Why did it take so long to make such an obvious decision? How can this deplorable trail of inaction even remotely be considered to be in the best interests of the Valley High students?

Even worse, at some point this became a much bigger story than just the poor performance of one principal. It became a tale of how everyone in the supervisory chain failed that principal’s students. Sadly, that chain stretches from the central office at the Jefferson County Public School System all the way to Frankfort.

This serious situation exposes serious and persistent problems with the traditional public school system, which continues to place the interests of adults ahead of students. Clearly, we need better pressure on that system if we are ever going to see the substantial improvements our students need.

We at the Bluegrass Institute think one way to create that badly needed pressure is through the creation of charter schools.

We tire of listening to traditional school bureaucrats make all sorts of excuses while they let a situation like Valley High fester on for almost four years. It’s time for some real changes.

Charter schools won’t be nearly the complete answer, but they are a badly needed tool that our ingrown traditional educators continue to resist just as stubbornly as they resisted the obvious need for leadership changes in Valley.

It’s time to start thinking about students, first.

Jefferson County Schools could benefit from what is happening in Boston’s charter schools

Legalize School Choice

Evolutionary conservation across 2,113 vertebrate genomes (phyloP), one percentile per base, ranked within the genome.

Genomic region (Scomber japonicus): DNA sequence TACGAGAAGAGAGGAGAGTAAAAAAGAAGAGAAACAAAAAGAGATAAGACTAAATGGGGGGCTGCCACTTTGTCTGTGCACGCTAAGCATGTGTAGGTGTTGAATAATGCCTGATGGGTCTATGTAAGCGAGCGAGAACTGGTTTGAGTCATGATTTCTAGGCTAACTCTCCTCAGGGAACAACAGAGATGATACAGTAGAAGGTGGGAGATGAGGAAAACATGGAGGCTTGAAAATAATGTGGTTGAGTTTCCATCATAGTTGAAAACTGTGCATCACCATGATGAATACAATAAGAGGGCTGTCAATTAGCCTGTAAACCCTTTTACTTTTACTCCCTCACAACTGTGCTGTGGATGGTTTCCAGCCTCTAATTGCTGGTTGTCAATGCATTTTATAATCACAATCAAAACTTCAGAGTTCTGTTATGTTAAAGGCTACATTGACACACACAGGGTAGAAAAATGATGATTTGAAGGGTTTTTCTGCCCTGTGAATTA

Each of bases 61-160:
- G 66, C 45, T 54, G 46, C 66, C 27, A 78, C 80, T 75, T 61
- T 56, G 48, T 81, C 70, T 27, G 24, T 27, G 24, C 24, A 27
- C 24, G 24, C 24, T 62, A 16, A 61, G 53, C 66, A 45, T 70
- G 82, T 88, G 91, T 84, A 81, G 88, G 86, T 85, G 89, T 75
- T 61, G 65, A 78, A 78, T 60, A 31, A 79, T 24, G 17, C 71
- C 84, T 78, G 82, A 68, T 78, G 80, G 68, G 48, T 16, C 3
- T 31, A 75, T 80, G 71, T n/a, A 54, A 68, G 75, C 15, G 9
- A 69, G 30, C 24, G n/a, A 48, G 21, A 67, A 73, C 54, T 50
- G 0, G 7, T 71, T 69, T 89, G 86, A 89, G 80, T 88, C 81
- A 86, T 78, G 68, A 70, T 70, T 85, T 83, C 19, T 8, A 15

A new report on the superior performance of Boston’s charter schools got me thinking about a comparison with Kentucky’s Jefferson County Public Schools.

Both Boston and Jefferson County are large, city-based school systems, but I honestly thought the student demographics in Boston would give that city a notable advantage over the Louisville area schools in any comparison of educational performance. After all, if Boston’s students were richer and less diverse than Jefferson County’s, any argument about Boston’s charter schools would fall on deaf ears in the Bluegrass State.

But, when I checked the actual data, boy did I turn out to be wrong!

The real student demographics in Boston and Jefferson County indicate the Kentucky school system actually should have huge advantages in any comparisons (click the “Read more” link to see details on demographics).

That made Boston’s and Jefferson County’s new reading and math proficiency rates from the 2013 National Assessment of Educational Progress (NAEP) Trial Urban District Assessments (TUDA) especially troubling. Basically, Boston beat up on Jefferson County although the student demographics strongly indicate this should have gone the other way.

NAEP Proficiency Rates in JeffCo and Boston 2013